Thank you for this post Wendy. When I first met Laura and did her webinars I was like vision? brand? What’s that? Isn’t that for cars or big COMPANIES? A person needs a brand too? Wow.
    Now I have an inkling of the idea and am refining my Why each day. My intuition kept saying – Just Put Up A Website. So I did, and it’s sometimes uncomfortable to put things up. Is it too much? Narcissistic? Not clear enough? Boring? This might fail and I’ll look foolish. Sometimes the answer is yes – and it goes up anyway. Then sometimes there’s this feeling of…Yeah. Like I’m hitting a target.

  12. Tamarisk says:

    Thank you for this post Wendy – I’m interested in what Linda has to say as I’m a psychotherapist too (based in London, UK). Although I don’t have any stellar insight into your specific question Linda, I do try to bring something of my personality to my practice as a therapist.

    Mostly counsellors and therapists need to keep very personal stuff private otherwise it can get in the way of the work we’re doing but my feeling is if you get very clear on the niche that you serve, you allow your brilliance to shine through in a way that really speaks to them. On my blog and newsletter I use pretty informal language which isn’t in keeping with the therapy stereotype but I know that’s what my niche wants and when they find me they feel like they’ve found someone who speaks their language.

    Having said that Linda – I specifically chose to call my business Two Chairs Counselling because my feeling was the word “therapy” was too stigmatized and I’d find it harder to resonate with my tribe!

  13. Thank you Laura for allowing me to monopolize your wonderful blog for my benefit!!

    Thanks Wendy for the great post and suggestions re: Laura’s stellar services.

    To Tamarisk–I agree that personality goes a long way in session. I try to be as open and honest (within the ethical framework) on my blog. So far, many have been receptive. Hopefully mental wellness will gain ground.

    And if I have broken any social rules here, please accept my apology…

  14. The only problem with personal branding is you become attached to the business ..
    Which will make it very difficult to sell later .. If that’s what you want of course.

    I know of a few high profile marketers that are having this problem and trying to detach themselves from the brand/business they have built around there name.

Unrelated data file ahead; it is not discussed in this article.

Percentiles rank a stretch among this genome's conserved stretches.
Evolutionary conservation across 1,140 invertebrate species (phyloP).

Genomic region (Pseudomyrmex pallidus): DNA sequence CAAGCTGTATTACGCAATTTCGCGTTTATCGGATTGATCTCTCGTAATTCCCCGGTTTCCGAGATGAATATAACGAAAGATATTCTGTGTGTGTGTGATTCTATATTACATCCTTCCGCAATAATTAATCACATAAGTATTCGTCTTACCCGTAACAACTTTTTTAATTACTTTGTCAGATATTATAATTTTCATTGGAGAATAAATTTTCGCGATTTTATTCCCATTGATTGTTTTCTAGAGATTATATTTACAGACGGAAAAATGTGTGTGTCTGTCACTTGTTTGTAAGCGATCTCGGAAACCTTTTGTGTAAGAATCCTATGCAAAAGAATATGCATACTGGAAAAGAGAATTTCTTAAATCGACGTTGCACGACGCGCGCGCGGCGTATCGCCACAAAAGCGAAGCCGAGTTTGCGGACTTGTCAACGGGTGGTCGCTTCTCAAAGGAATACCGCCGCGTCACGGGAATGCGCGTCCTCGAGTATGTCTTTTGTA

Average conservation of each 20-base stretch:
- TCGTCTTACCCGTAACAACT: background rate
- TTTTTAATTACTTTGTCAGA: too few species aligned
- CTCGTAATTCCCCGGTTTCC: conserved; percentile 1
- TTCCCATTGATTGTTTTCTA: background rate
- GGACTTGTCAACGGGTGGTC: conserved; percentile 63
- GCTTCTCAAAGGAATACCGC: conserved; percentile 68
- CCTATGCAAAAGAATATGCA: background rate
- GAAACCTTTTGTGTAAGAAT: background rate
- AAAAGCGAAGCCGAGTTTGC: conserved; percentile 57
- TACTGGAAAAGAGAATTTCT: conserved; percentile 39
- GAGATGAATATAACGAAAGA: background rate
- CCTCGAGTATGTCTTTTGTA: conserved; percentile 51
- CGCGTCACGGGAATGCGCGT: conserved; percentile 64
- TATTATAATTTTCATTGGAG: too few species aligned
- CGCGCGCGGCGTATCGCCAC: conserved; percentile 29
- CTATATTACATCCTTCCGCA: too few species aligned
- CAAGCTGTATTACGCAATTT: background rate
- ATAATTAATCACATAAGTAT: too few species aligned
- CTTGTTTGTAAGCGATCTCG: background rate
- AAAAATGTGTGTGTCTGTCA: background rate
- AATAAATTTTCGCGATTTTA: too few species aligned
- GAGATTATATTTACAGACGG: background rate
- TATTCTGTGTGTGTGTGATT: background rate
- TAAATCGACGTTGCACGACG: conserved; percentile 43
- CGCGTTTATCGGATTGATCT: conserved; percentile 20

Any thoughts on that?

    • Dave, the longer I run my “personality based” business the less truth I see to this argument. I think it’s really more about your business model than it is how you brand. If your business model relies 100% on your personal involvement that is not scalable, whether you go by your name or a business name. But we only need to look at pretty much every design brand out there to see that businesses can live well beyond the “brand name” that started them. (Not to mention law firms, ad agencies, etc.) In fact this guest post is a great example of scaling up a business without my personal involvement.

      • This is a great take on an important issue Laura. It would be cool to see you address this to your audience directly. I think a lot of people have this concern…that personal branding impairs the value of your company negatively when it comes to determining market value later on.

  15. Thank you for this post. I don’t have a business at the moment, I’m studying for a coaching credential, but I blog and edit others. I *only* seem to talk about myself and always seem to go back to my editing clients to tell them to bring more of themselves and their experience to their writing. I was beginning to think I was overdoing it but your post gives me permission to continue and renewed belief that this is the right way forward.

  16. Very clear, specific and brilliant advice, Wendy! As you know I’m rebranding my entire site, bringing more of ME into it. When I first started blogging a year ago, it was such a learning curve and I was still finding “my voice”. Now that I have direction and boldness, I’m unleashing it on the world!

    One of the ways I’ve built my personal brand over the past year is by having a unique twitter name (TiaSparkles) so whenever I’m at a tweetup, people always remember me and go “Oh, Ms SPARKLES!” Now, this wasn’t my intention at all when I picked that name but it just shows how standing out makes one memorable.

    I also write like I talk, so that becomes a part of my brand. I reach out to people I’d like to know better (like Wendy – we had a phone chat a few weeks ago), tweet inspiring links and social media tips, and maintain a consistent image of who I am.

    There are some ways to brand yourself and like Wendy says, it starts with first becoming very clear on who you are and what you want to offer. Cheers Laura & Wendy! @TiaSparkles